Asan

Exploring at the War in the Pacific Historical Park

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The park is one of Guam’s well known attractions. Lined with palm trees along Asan beach and wide open spaces that are great for kite flying, there’s more to it than what meets the eye. To think that some of the bloodiest battles on Guam happened here; it is now a peaceful, breezy park where I enjoy watching the sunset. When the sun and temperature go down, locals begin walking around the large grassy space for exercise and fisherman end their day by packing up their fishing equipment and heading home.

One afternoon I decided to explore the park beyond the usual area where the picnic tables are. We ended up finding this whole other area of wartime history and gorgeous views. It was a little hard to see through the overgrown shrubs, but up a steep hill near the park entrance we found Asan Cave. It was a small and VERY dark space.

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Further down the paved road to the park, there is another small sign on the left that indicates a trail. From the road you might not be able to see it, but if you walk toward the restroom then you will see it better. This is where the good stuff is!

The path is dark and intimidating because of all the trees and bushes that enclose it, but this makes for a nice shield from the sun. The trail splits into three directions, on my first trip we chose to go left which led to the area that is above the cave.

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On the way, we spotted a pillbox! The small windows look out toward the Piti Bomb Holes. We stopped here for a little picnic and imagined what is was like during the war. The pillbox was built into the cliff and looks out over the ocean. The space inside the pillbox is narrow and dark.

At the end of this trail, the views were incredible! In one direction the view looked out toward the road and hills, another toward the Fish Eye Marine Park, and another over the park, bay and the Governor’s Office.

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On another trip to the park, we took the path that goes down the stairs.

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Here we found another WWII remnant and a very secluded beach. I was amazed and surprised to find this shelter on the other side of the park. Does anyone else know that it’s here? It still amazes me that these historical structures are all over the island without any sort of protection. We should feel lucky that we get to learn about our history AND see it.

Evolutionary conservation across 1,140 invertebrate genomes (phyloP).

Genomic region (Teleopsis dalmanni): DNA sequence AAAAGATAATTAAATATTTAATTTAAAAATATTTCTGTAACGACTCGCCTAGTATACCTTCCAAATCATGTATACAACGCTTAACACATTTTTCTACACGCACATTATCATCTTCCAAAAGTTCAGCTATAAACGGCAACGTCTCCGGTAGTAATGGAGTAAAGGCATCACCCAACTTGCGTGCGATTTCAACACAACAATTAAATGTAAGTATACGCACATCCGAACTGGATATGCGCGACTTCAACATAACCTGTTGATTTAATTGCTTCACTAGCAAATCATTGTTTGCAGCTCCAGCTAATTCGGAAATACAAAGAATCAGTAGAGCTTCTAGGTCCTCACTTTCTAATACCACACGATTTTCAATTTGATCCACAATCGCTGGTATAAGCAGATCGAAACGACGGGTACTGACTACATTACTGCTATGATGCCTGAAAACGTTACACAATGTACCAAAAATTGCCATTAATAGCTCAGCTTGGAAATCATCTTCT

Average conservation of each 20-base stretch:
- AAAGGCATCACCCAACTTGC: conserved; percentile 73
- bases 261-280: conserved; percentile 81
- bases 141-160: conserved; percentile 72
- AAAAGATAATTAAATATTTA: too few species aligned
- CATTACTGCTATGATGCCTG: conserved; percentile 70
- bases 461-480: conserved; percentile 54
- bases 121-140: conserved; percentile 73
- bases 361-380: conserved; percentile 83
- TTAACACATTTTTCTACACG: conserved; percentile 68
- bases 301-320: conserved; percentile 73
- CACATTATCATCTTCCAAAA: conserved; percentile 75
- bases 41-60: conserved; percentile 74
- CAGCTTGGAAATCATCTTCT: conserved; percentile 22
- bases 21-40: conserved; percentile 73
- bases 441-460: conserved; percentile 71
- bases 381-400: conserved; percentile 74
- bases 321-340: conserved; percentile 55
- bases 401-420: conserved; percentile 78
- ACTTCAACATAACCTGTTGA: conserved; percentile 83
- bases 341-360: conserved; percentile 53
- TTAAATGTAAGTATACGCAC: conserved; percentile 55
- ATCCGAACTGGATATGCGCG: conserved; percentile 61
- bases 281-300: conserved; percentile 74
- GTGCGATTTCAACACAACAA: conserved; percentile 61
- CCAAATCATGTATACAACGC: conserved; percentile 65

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From here you can either go left, to a beach with some really cool rock structures, or to the right where the water has carved out a shelf that allows you to cross to an even more secluded beach. (another great area to watch the sunset)

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Finally, back to the path that leads three different directions. Taking the path to the right took us down a grassy path that had colorful hibiscus, butterflies everywhere, trees, and breadfruit. This trail leads to the main area of the park and Asan beach.

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This was a great, easy walk for me to get out and enjoy Guam’s nature. I love exploring and finding new, to me, places. I feel like Guam is full of secrets and whenever I do something like this, it’s like I’m slowly learning what those secrets are.

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Asan Falls

I’ve been trying to do one to two small hikes/walks a week just to get some fresh air and see something new. We’ve been getting good use out of our trail book, so I guess the money was well spent. Some of these trails have no trailhead so it would be impossible to find, if not for the book.

Yes, we found ANOTHER waterfall. I had no clue there were this many on Guam. I guess I can check that off my bucket list for Guam (if I had one). This time our adventures led us to Asan. The trail started behind some newly constructed homes, which I was worried that they would someday restrict access to the falls. The book said the hike would be very difficult, but to the top of the waterfall it was very easy. It looked as though the way to get down to the larger falls would be difficult.

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We again didn’t come prepared to swim so we just sat at the top of the falls and looked down. Another peaceful retreat away from our day-to-day life in Tumon. From here I couldn’t hear anything but the water falling and frogs. From the top of the road I would never have guessed that this beauty was here. More Guamanian mysteries.

I felt that this was the perfect spot for a doughnut break (everywhere is a great place for doughnuts).

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The other, larger waterfall further down, which we were unable to locate a way to get to, has a 25 foot drop. I’m sure we will go back and try to find it. We found this rope that Peter used to climb down and check things out. The swimming hole looked very deep, but probably not deep enough to dive.

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After that we drove to a little viewpoint on Nimitz Hill and watched the sunset. That’s our Guam life!

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